Artist Sally Mellors has planned the perfect revenge, but with two secret agents on her tail, and her best friends running the police investigation, getting away with murder is going to be tricky…
Everybody loves Sally. She’s a funny, generous, warm hearted friend, without a nasty bone in her body. Isn’t she?
Unknown to her friends, Sally’s discovered another side to herself, cool headed and relentless, as she hunts down the three men who killed her husband.
But Sally’s not the only one with an interest in the trio. Unknown to her, two agents have arrived in town, urgently hunting a missing man and his diary, which could blow their organisation apart. Their best leads are the very men that Sally’s hunting, and she’s getting in the way…
Note from the author about the excerpt:
Freddy and James are intelligence agents who’ve been secretly watching Sally in action, and are considering whether they should recruit her or not. We join James at a point where they think she’s planning something big, and he’s positioned himself on the top of an old iron age hill fort where he can watch her from a distance.
Please enjoy this excerpt of A Thoughtful Woman by KT Findlay:
There was no sign of Sally at the Throcking end of the moor yet, but James was hardly unoccupied. A man in his early thirties saw him with his binoculars around his neck and made immediate enquiries.
‘Twitcher or birdwatcher?’ he demanded.
James gazed at him levelly. ‘I beg your pardon?’ he asked, far more politely than he felt the man deserved.
‘Are you a twitcher or a birdwatcher?’ the man repeated. ‘It’s a fair enough question.’ he added, as if to justify himself.
‘I’m here to look at birds.’ James agreed.
The man’s face creased in frustration. ‘Yes, yes, I can see that, but are you a twitcher or a birdwatcher? Which are you?’
‘I haven’t the slightest idea what you’re talking about.’ replied James.
‘The man narrowed his eyes. ‘New to it then are you?’
‘First day.’ confirmed James, hoping against hope that the man would go away, but instinctively recognising a leech when he saw one.
His unwanted companion beamed, and thrust out his hand. ‘Then it’s a lucky day for you my friend! Luke Featherstonhaugh at your service, but most people call me Feathers!’ he laughed happily, as an unwilling James accepted his hand.
‘James.’ James replied curtly, damned if he was going say he was pleased to meet this creature.
‘The first thing to know,’ Feathers said earnestly, ‘is that a birdwatcher is a decent, wholesome person who’s interested in the birds he sees, tries to learn as much as he can about them, and treats them with respect. A twitcher,’ and here Feathers’s mouth formed the nastiest sneer James had seen in years, ‘is nothing but a glorified trainspotter! All he cares about is adding another bird to his list, and he’ll happily trample over its habitat, deprive it of food, crush its eggs, anything, as long as he gets his wretched photograph! Ghastly people! Wicked people! Evil incarnate!’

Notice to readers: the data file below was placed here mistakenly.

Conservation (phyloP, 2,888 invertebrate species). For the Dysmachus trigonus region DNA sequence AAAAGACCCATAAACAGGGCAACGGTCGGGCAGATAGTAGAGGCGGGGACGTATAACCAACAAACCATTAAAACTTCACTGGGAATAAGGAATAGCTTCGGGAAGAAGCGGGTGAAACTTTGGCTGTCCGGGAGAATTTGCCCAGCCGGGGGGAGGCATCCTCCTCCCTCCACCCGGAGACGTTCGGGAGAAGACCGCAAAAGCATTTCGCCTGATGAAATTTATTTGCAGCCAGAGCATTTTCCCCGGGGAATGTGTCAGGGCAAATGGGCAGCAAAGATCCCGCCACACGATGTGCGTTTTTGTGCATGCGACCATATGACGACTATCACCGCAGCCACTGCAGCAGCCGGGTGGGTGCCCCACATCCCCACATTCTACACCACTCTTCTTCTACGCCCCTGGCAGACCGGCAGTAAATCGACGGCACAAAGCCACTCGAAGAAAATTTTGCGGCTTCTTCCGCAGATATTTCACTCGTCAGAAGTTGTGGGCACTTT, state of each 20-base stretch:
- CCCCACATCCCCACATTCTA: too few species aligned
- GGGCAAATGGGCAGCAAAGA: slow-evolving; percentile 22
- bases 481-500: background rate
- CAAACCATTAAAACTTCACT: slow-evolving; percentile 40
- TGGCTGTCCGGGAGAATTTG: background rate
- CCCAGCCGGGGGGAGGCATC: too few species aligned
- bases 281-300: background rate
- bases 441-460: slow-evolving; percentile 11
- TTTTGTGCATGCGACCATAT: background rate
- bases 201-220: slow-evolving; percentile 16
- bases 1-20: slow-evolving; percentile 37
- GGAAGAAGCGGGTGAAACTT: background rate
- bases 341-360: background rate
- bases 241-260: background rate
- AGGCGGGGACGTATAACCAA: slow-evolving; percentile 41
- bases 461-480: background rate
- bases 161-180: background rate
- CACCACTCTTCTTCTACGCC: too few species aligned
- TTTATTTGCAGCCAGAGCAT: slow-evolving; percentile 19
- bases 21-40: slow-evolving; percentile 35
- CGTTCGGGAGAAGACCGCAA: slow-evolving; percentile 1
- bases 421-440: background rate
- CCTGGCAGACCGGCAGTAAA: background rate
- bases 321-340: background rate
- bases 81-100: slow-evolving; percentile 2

James examined the intensely angry, puffy red face before him. ‘Ah.’ he said to himself. ‘What we have here is an enthusiast…’ and equally silently, he groaned inside.
On the outside though, he maintained a veneer of scrupulous civility. ‘Are those the official definitions?’ he enquired.
Feathers snorted. ‘It’s certainly how we define it in the Greater Throcking Birdwatching Club.’
‘Large organisation is it?’ asked James sarcastically, then instantly kicking himself for giving the man an opening to talk about his wretched club.
‘Large? Oh my heavens yes. There’s seven of us now that Boggy Sunderland’s joined up. He’s a real coup you know. Knows more about the Pied Flycatcher than anyone else on the coast! We were lucky to get him.’
‘Yes… I can see that…’ murmured James. ‘I’m much too new to it to be of interest to a club I think.’ he suggested as his first serious attempt to disengage.
‘Nonsense!’ boomed Feathers. ‘Chicks are the lifeblood of any birdwatching club! We love teaching new members. You must join!’
Then, suddenly aware that James’s body language wasn’t expressing overwhelming enthusiasm for this suggestion, he leaned in to play his top card. ‘Look, we don’t normally do this, but seeing as it’s my afternoon off, I’ll stick around and get you off to a good start. Now let’s have a look at those binoculars of yours so I can tell what you’ll be able to see and what you won’t.’
As the tsunami of passion and enthusiasm broke over him, James tried to console himself that nobody, nobody at all, could doubt that he was up in this wet, windy, godforsaken spot for any other reason than to look at birds.
About the Author
K.T. Findlay lives on a small farm where he dovetails his writing with fighting the blackberry and convincing the quadbike that killing its rider isn’t a vital part of its job description.
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